So where exactly is the strength in numbers for No.2? None of them treat No.6 in the same manner. Some show little interest in No.6 at all, until he pokes his nose in of course, as with The General for example. And not every No.2 enjoys success when it comes to No.6, Only 6 out of all the No.2's were able to enjoy a positive result when it comes to No.6. Although even then No.2 of The Schizoid Man is on dodgy ground. He may have stopped No.6 from escaping the village in the guise of Curtis. But the rest a complete and utter failure, in the plan to break No.6. So really it's only 5 success for No.2. So where is the strength here, I ask you?
   Perhaps it is the strength in character of No.6 which is the stronger. It is a pity that No.2's hands were tied for so long a time. No.2 put under pressure even before the start of A B & C, to be given so short a time, for example.
   It is suggestive that the changing of each No.2 is largely cosmetic. After all the majority seem hell bent on breaking No.2, hammering him even, in order to obtain the reason behind his resignation. Plus, No.6 is able to treat them all the same. They all live in the Green Dome, they all wear the old school scarf, badge of office, and carry about them an umbrella shooting stick. Well save for Mrs. Butterworth, and this means that No.6 does not have to change his way in dealing with them. Well again save for No.2 of the Chimes of Big Ben, Once Upon A Time and Fall Out perhaps, seeing as there is something of a relationship building up between the two men. And not to mention No.2 of The General, "No.6 and I are old friends my dear" No.2 informs the Professors wife, if he's simply not being sarcastic of course!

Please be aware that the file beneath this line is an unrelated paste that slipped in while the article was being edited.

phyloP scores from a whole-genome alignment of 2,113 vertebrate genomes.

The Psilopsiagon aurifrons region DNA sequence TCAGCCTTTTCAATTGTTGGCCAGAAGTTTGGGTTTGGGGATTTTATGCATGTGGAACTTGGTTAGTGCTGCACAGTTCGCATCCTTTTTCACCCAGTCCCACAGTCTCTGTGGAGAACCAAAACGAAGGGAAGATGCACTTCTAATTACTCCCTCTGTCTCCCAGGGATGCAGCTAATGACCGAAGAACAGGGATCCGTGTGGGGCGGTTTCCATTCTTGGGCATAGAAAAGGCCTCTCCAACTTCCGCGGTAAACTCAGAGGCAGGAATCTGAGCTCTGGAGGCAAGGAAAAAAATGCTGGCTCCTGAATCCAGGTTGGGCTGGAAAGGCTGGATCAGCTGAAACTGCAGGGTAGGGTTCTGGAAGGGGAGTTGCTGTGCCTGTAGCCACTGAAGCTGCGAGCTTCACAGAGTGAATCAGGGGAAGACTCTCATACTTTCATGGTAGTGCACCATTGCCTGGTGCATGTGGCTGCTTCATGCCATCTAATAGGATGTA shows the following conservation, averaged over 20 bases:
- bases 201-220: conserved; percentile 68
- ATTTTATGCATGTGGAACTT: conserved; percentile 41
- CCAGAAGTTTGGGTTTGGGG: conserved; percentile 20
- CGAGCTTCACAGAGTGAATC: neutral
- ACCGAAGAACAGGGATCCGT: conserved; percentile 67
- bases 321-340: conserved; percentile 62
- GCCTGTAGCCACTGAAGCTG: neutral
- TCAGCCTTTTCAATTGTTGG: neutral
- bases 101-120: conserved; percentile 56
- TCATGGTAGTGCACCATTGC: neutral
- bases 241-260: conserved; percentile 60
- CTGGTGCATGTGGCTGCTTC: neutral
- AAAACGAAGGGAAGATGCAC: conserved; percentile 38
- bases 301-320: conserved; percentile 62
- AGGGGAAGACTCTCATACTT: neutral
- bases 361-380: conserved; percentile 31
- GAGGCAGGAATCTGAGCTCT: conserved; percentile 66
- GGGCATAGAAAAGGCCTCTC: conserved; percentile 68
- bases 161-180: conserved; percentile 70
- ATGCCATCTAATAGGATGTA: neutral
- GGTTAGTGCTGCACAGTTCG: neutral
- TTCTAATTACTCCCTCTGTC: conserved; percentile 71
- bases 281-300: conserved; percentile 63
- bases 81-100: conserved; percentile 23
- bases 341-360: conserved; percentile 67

It would have been interesting to see a permanent No.2. Interesting to see who would have worn the other down first, No.2 or his adversary No.6? Possible No.2 would have felt the pressure first. Not simply because No.6 is able to out wit each village chairman at every turn. But also any permanent No.2 would be under constant pressure and threat from No.1, and on a permanent basis day in day out!
    If we accept the fact that No.6 is able to outwit each village chairman simply by the strength of character. Then in this aspect we take it that No.6's integrity is greater that that of each No.2. Then by accepting this, we relies that the strength of the village regime is equal only to the sum of parts.
   No.6 is an individual, No.2 is not. The village chairmen are all basically the same. Subordinate, rule-following, and scared of failure!
No.6 is his own person, or so he tells us, and has a free spirit which the village would like to examine, then own and break. If its servant, No.2, can get No.6 to tell the reason behind his resignation, his private armour will have been penetrated. In short he will have been made to submit.
    The maxim of the village seems to be that there is strength in numbers, by employing a chain of No.2's to challenge No.6. Their Prisoner always breaks the chain by finding its weakest link. That link is always in the form of the new No.2. And as we know, any chain is only as strong as its weakest link!